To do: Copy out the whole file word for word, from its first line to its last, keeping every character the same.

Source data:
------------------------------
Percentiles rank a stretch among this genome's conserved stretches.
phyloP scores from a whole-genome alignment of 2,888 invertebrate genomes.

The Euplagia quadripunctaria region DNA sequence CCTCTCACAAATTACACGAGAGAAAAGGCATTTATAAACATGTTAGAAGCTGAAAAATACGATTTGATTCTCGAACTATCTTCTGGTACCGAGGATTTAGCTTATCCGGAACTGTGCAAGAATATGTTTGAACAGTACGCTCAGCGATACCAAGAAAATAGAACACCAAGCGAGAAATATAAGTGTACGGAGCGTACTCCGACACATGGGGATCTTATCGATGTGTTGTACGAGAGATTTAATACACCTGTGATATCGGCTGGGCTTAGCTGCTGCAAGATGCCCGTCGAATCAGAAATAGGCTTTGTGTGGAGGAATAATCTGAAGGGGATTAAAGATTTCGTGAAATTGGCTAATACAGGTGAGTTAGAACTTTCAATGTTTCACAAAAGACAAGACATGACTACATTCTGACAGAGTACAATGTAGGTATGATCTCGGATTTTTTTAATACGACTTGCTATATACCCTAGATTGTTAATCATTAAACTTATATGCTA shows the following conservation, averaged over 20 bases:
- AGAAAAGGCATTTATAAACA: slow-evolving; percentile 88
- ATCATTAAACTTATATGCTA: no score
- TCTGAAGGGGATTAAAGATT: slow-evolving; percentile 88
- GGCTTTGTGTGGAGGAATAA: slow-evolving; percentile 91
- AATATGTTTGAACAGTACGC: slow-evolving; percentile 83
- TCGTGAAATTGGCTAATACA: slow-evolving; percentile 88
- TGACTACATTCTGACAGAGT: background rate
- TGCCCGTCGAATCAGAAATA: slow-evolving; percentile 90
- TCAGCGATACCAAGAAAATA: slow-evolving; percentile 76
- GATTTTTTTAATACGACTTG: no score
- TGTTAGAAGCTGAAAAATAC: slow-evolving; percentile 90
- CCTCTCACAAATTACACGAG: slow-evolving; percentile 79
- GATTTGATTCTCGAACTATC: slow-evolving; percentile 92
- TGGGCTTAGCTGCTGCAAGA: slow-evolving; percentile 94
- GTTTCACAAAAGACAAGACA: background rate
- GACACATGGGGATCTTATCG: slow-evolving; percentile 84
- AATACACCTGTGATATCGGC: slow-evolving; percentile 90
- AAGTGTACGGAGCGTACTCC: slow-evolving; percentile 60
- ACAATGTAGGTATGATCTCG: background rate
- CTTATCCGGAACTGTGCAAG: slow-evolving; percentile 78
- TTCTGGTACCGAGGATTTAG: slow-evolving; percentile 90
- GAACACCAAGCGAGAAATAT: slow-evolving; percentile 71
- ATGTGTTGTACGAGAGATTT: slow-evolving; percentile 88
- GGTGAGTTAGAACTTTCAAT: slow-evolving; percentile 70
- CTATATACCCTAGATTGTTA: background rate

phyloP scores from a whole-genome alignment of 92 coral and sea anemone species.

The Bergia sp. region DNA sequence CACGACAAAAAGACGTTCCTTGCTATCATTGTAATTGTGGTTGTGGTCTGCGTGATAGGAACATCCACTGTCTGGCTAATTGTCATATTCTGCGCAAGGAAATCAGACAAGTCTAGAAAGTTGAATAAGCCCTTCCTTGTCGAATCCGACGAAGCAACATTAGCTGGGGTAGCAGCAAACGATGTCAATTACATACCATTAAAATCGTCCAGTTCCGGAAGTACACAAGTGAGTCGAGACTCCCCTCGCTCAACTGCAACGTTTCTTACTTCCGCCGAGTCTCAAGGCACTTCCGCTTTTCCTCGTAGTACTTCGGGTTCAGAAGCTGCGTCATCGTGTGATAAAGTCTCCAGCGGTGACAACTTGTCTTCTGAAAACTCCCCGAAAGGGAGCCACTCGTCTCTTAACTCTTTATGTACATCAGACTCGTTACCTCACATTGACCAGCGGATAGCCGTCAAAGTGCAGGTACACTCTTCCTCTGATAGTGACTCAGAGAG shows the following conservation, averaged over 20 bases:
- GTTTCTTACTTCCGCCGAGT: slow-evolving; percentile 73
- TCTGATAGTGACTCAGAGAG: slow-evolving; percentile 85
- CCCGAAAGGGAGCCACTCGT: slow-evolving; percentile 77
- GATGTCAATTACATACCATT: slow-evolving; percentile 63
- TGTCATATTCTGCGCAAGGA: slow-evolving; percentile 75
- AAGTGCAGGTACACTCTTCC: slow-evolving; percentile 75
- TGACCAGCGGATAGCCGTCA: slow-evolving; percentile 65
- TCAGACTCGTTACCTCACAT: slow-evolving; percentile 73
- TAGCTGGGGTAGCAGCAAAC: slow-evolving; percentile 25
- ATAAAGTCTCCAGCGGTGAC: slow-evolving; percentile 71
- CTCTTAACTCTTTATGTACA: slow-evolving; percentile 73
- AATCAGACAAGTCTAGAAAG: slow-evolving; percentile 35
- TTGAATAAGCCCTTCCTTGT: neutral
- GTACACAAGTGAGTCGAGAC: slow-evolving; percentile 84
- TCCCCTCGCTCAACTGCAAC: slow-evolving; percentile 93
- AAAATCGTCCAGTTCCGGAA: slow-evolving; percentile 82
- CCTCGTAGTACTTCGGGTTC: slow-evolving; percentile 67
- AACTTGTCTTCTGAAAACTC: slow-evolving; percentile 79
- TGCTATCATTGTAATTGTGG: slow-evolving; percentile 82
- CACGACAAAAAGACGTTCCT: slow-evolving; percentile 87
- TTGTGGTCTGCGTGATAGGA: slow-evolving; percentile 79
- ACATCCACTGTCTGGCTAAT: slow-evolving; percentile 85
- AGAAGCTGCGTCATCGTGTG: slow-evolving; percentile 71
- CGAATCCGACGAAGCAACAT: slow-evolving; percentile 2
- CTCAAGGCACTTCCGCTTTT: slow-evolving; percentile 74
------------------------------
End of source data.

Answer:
Percentiles rank a stretch among this genome's conserved stretches.
phyloP scores from a whole-genome alignment of 2,888 invertebrate genomes.

The Euplagia quadripunctaria region DNA sequence CCTCTCACAAATTACACGAGAGAAAAGGCATTTATAAACATGTTAGAAGCTGAAAAATACGATTTGATTCTCGAACTATCTTCTGGTACCGAGGATTTAGCTTATCCGGAACTGTGCAAGAATATGTTTGAACAGTACGCTCAGCGATACCAAGAAAATAGAACACCAAGCGAGAAATATAAGTGTACGGAGCGTACTCCGACACATGGGGATCTTATCGATGTGTTGTACGAGAGATTTAATACACCTGTGATATCGGCTGGGCTTAGCTGCTGCAAGATGCCCGTCGAATCAGAAATAGGCTTTGTGTGGAGGAATAATCTGAAGGGGATTAAAGATTTCGTGAAATTGGCTAATACAGGTGAGTTAGAACTTTCAATGTTTCACAAAAGACAAGACATGACTACATTCTGACAGAGTACAATGTAGGTATGATCTCGGATTTTTTTAATACGACTTGCTATATACCCTAGATTGTTAATCATTAAACTTATATGCTA shows the following conservation, averaged over 20 bases:
- AGAAAAGGCATTTATAAACA: slow-evolving; percentile 88
- ATCATTAAACTTATATGCTA: no score
- TCTGAAGGGGATTAAAGATT: slow-evolving; percentile 88
- GGCTTTGTGTGGAGGAATAA: slow-evolving; percentile 91
- AATATGTTTGAACAGTACGC: slow-evolving; percentile 83
- TCGTGAAATTGGCTAATACA: slow-evolving; percentile 88
- TGACTACATTCTGACAGAGT: background rate
- TGCCCGTCGAATCAGAAATA: slow-evolving; percentile 90
- TCAGCGATACCAAGAAAATA: slow-evolving; percentile 76
- GATTTTTTTAATACGACTTG: no score
- TGTTAGAAGCTGAAAAATAC: slow-evolving; percentile 90
- CCTCTCACAAATTACACGAG: slow-evolving; percentile 79
- GATTTGATTCTCGAACTATC: slow-evolving; percentile 92
- TGGGCTTAGCTGCTGCAAGA: slow-evolving; percentile 94
- GTTTCACAAAAGACAAGACA: background rate
- GACACATGGGGATCTTATCG: slow-evolving; percentile 84
- AATACACCTGTGATATCGGC: slow-evolving; percentile 90
- AAGTGTACGGAGCGTACTCC: slow-evolving; percentile 60
- ACAATGTAGGTATGATCTCG: background rate
- CTTATCCGGAACTGTGCAAG: slow-evolving; percentile 78
- TTCTGGTACCGAGGATTTAG: slow-evolving; percentile 90
- GAACACCAAGCGAGAAATAT: slow-evolving; percentile 71
- ATGTGTTGTACGAGAGATTT: slow-evolving; percentile 88
- GGTGAGTTAGAACTTTCAAT: slow-evolving; percentile 70
- CTATATACCCTAGATTGTTA: background rate

phyloP scores from a whole-genome alignment of 92 coral and sea anemone species.

The Bergia sp. region DNA sequence CACGACAAAAAGACGTTCCTTGCTATCATTGTAATTGTGGTTGTGGTCTGCGTGATAGGAACATCCACTGTCTGGCTAATTGTCATATTCTGCGCAAGGAAATCAGACAAGTCTAGAAAGTTGAATAAGCCCTTCCTTGTCGAATCCGACGAAGCAACATTAGCTGGGGTAGCAGCAAACGATGTCAATTACATACCATTAAAATCGTCCAGTTCCGGAAGTACACAAGTGAGTCGAGACTCCCCTCGCTCAACTGCAACGTTTCTTACTTCCGCCGAGTCTCAAGGCACTTCCGCTTTTCCTCGTAGTACTTCGGGTTCAGAAGCTGCGTCATCGTGTGATAAAGTCTCCAGCGGTGACAACTTGTCTTCTGAAAACTCCCCGAAAGGGAGCCACTCGTCTCTTAACTCTTTATGTACATCAGACTCGTTACCTCACATTGACCAGCGGATAGCCGTCAAAGTGCAGGTACACTCTTCCTCTGATAGTGACTCAGAGAG shows the following conservation, averaged over 20 bases:
- GTTTCTTACTTCCGCCGAGT: slow-evolving; percentile 73
- TCTGATAGTGACTCAGAGAG: slow-evolving; percentile 85
- CCCGAAAGGGAGCCACTCGT: slow-evolving; percentile 77
- GATGTCAATTACATACCATT: slow-evolving; percentile 63
- TGTCATATTCTGCGCAAGGA: slow-evolving; percentile 75
- AAGTGCAGGTACACTCTTCC: slow-evolving; percentile 75
- TGACCAGCGGATAGCCGTCA: slow-evolving; percentile 65
- TCAGACTCGTTACCTCACAT: slow-evolving; percentile 73
- TAGCTGGGGTAGCAGCAAAC: slow-evolving; percentile 25
- ATAAAGTCTCCAGCGGTGAC: slow-evolving; percentile 71
- CTCTTAACTCTTTATGTACA: slow-evolving; percentile 73
- AATCAGACAAGTCTAGAAAG: slow-evolving; percentile 35
- TTGAATAAGCCCTTCCTTGT: neutral
- GTACACAAGTGAGTCGAGAC: slow-evolving; percentile 84
- TCCCCTCGCTCAACTGCAAC: slow-evolving; percentile 93
- AAAATCGTCCAGTTCCGGAA: slow-evolving; percentile 82
- CCTCGTAGTACTTCGGGTTC: slow-evolving; percentile 67
- AACTTGTCTTCTGAAAACTC: slow-evolving; percentile 79
- TGCTATCATTGTAATTGTGG: slow-evolving; percentile 82
- CACGACAAAAAGACGTTCCT: slow-evolving; percentile 87
- TTGTGGTCTGCGTGATAGGA: slow-evolving; percentile 79
- ACATCCACTGTCTGGCTAAT: slow-evolving; percentile 85
- AGAAGCTGCGTCATCGTGTG: slow-evolving; percentile 71
- CGAATCCGACGAAGCAACAT: slow-evolving; percentile 2
- CTCAAGGCACTTCCGCTTTT: slow-evolving; percentile 74